Google argues a Canadian court order requiring it to delist a website cannot be enforced in the United States

Google on Tuesday asked a California court to block an order from Canada that would require the US internet giant to remove a website from worldwide search results.

The lawsuit filed by the US technology giant asks for a declaratory judgment that the Canadian 's order cannot be enforced in the United States.

The case, which tests the limits of global copyright protections in the digital era, stems from a legal dispute involving Canadian telecommunications equipment manufacturer Equustek Solutions, which successfully sued another company for relabeling its products and passing them off as their own.

Google agreed to de-index 345 webpages associated with Datalink, the offending firm in Canada. But the company fled the country and continued to market the counterfeit products from an unknown location.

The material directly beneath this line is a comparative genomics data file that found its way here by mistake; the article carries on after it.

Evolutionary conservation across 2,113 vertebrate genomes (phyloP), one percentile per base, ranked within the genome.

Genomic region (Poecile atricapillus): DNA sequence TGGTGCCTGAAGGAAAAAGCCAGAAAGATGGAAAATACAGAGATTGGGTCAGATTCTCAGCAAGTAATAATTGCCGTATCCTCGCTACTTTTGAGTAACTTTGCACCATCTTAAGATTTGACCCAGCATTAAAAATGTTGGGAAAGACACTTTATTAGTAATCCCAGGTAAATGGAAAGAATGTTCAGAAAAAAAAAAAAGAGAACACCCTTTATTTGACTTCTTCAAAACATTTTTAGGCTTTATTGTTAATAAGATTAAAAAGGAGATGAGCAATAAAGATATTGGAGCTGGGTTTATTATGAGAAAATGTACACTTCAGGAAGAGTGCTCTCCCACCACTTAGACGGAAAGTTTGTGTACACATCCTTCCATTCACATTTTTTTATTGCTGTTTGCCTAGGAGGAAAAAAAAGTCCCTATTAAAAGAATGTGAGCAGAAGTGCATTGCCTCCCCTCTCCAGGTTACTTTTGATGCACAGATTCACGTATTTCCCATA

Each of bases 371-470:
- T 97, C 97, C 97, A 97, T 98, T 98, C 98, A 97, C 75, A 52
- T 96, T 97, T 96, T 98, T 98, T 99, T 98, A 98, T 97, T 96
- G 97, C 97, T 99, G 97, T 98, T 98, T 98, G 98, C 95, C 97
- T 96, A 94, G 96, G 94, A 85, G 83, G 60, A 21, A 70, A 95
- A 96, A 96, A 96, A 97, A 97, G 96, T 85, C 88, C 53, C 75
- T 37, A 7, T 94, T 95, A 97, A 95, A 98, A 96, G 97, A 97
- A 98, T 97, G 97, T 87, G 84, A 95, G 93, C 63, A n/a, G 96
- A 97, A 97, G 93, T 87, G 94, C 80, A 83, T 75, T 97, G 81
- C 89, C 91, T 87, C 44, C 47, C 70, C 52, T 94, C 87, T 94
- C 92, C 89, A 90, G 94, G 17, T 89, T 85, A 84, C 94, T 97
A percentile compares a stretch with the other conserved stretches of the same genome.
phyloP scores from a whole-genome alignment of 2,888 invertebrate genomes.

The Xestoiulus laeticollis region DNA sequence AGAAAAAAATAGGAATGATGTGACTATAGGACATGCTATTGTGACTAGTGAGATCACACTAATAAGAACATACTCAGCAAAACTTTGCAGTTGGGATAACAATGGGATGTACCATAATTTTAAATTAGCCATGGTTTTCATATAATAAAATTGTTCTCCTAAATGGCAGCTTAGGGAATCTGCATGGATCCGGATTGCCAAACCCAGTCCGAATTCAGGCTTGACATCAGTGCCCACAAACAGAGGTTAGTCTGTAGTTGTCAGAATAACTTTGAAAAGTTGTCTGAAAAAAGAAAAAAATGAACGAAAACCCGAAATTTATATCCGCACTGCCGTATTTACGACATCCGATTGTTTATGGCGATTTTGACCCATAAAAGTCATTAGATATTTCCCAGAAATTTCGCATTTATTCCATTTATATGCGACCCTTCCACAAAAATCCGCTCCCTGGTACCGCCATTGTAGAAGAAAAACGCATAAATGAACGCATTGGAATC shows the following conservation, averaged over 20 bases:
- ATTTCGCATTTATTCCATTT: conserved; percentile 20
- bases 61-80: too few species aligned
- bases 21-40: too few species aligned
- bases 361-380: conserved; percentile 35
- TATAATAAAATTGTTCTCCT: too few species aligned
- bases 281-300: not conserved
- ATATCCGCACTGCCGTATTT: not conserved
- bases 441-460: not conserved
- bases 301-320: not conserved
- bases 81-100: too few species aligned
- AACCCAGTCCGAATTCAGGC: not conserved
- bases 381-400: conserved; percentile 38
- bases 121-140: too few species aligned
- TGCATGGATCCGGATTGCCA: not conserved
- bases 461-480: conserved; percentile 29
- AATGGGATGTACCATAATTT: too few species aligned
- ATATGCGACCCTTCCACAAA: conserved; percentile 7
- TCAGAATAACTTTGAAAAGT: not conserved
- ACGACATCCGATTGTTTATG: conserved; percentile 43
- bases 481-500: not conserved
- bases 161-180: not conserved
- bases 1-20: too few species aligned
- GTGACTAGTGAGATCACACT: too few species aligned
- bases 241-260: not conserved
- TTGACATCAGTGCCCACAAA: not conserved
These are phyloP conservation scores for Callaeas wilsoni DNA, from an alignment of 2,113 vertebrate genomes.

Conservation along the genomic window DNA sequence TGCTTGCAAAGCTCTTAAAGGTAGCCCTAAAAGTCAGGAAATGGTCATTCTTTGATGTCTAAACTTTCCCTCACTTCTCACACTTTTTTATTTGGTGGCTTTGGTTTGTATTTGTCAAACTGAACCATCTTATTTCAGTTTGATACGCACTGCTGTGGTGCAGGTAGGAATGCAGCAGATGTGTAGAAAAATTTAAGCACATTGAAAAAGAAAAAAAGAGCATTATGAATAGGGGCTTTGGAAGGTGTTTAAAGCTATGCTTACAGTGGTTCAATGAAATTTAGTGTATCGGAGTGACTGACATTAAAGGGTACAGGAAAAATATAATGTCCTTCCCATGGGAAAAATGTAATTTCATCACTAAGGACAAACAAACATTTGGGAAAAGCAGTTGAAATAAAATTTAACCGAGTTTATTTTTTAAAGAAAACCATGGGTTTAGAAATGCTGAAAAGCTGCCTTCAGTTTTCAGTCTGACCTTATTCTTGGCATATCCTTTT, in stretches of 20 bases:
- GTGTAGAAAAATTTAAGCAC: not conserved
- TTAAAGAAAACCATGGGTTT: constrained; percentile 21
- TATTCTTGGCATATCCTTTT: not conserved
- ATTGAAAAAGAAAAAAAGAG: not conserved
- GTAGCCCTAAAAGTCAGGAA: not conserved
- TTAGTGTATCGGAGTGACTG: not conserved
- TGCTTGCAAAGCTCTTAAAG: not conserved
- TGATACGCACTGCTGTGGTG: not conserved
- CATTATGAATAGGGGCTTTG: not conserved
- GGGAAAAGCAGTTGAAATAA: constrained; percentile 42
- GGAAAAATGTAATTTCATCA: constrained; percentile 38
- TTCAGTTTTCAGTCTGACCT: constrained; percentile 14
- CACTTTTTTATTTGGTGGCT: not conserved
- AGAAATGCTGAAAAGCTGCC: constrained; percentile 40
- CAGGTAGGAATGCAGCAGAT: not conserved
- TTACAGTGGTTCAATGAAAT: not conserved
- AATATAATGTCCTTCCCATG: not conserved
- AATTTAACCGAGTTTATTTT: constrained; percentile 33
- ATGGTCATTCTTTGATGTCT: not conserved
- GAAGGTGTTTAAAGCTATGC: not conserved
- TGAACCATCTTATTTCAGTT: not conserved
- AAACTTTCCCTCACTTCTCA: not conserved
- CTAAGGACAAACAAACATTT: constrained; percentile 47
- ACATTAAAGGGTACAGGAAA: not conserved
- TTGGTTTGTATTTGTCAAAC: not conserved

Equustek then succeeded in obtaining a court order, upheld last month by Canada's Supreme Court, that would require Google to delete all mentions of Datalink worldwide.

In its 143-page filing, Google said the Canadian court order would be "unprecedented" and violate its rights to operate in the United States.

"Without a declaration from a United States court that enforcement of the Canadian order in the US is unlawful, Google believes that Equustek will continue to pursue enforcement... and seek to hold Google in contempt," the document said.

The case is the latest dispute over jurisdiction following a case in Europe where French authorities ordered Google to delete search results worldwide in compliance with Europe's "right to be forgotten" directive.

In the latest filing, Google said it was an "innocent non-party" in the case and simply a tool to find information.

"Google is not the internet," the filing said. "The vast majority of internet websites are hosted by and operated through service providers other than Google."

Additionally, it said Equustek had not asked for delisting injunctions against other search engines, such as Bing or Yahoo, or against or other third parties.